Web designer says free speech gives
right to reject same-sex couples

A web designer in Colorado wants to be able to deny business to same-sex couples (Openclipart.org).

Originally published in the Winter 2022 issue of California Publisher.

By Jason M. Shepard

A Christian web designer who refuses to create marriage websites for same-sex couples is at the center of a new case before the U.S. Supreme Court pitting free speech rights against anti-discrimination laws.

The case is one of several before the Supreme Court this term and next that may redefine the scope and limits of fundamental constitutional rights as a result of culture-war battles.

Through her small graphic-design business in Colorado, 303 Creative, Lorie Smith wants to create and sell websites that tell the stories of couples getting married. She says her religious beliefs preclude her from creating websites for same-sex marriages.

The First Amendment, she says, should protect her right to choose what messages she promotes through her business.

However, Colorado, like many states, has a law prohibiting discrimination in public accommodations, including based on sexual orientation.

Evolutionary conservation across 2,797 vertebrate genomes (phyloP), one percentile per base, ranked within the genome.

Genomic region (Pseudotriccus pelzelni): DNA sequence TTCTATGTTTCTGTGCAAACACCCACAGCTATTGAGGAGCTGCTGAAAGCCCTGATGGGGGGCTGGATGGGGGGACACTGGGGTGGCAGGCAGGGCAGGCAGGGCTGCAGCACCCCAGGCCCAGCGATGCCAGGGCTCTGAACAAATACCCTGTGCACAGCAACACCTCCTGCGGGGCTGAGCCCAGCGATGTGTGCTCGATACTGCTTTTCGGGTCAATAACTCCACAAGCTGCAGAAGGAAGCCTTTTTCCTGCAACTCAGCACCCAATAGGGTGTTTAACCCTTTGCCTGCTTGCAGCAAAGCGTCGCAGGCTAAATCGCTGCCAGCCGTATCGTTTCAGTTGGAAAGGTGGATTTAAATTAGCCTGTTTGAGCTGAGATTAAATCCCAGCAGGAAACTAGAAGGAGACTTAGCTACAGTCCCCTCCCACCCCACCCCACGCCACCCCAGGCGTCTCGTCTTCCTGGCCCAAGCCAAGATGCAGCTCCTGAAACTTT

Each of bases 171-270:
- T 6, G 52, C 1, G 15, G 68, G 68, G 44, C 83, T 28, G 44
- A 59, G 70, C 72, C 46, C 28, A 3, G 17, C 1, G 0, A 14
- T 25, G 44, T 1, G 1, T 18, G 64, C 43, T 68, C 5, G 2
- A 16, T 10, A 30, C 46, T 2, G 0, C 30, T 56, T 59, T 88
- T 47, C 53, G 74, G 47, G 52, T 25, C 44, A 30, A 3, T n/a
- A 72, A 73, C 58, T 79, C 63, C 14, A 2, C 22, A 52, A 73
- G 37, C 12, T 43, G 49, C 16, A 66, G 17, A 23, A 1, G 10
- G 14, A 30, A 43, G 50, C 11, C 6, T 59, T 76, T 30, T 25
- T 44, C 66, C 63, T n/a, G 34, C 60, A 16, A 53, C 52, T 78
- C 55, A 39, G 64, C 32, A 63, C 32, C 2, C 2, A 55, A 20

Many public accommodation laws trace their roots to combatting Jim Crow-era segregation practices that discriminated against Black citizens.

Today, the right of equal access to businesses and services open to the public is engrained in American law.

But Smith’s case aims to question that long-standing practice.

Can the government in the name of equality require business owners, including those engaged in creative expression, to work with clients with whom they disagree? Or does the First Amendment give business owners the right to deny their services to LGBTQ citizens?

Those are among the questions the Supreme Court will consider when it hears the case of 303 Creative LLC v. Elenis in the next term.

The Supreme Court has upheld First Amendment-based challenges to anti-discrimination laws.

In early application of the Civil Rights Act of 1964 prohibiting discrimination in public accommodations, the Supreme Court rejected “as patently frivolous” arguments used by white business owners that their religious views required segregation by race.

When it comes to gender discrimination, in 1973, for example, the Supreme Court ruled that a Pittsburgh ordinance prohibited the Pittsburgh Press newspaper from designating “male” and “female” specific job postings, rejecting the newspaper’s arguments that their content choices for headings of help-wanted advertisements were protected by the First Amendment.

In recent years, federal appellate and state high courts have differed on questions about religious liberty, free speech and discrimination toward LGBTQ citizens in cases regarding cake bakers and florists who don’t want to provide services to weddings of same-sex couples.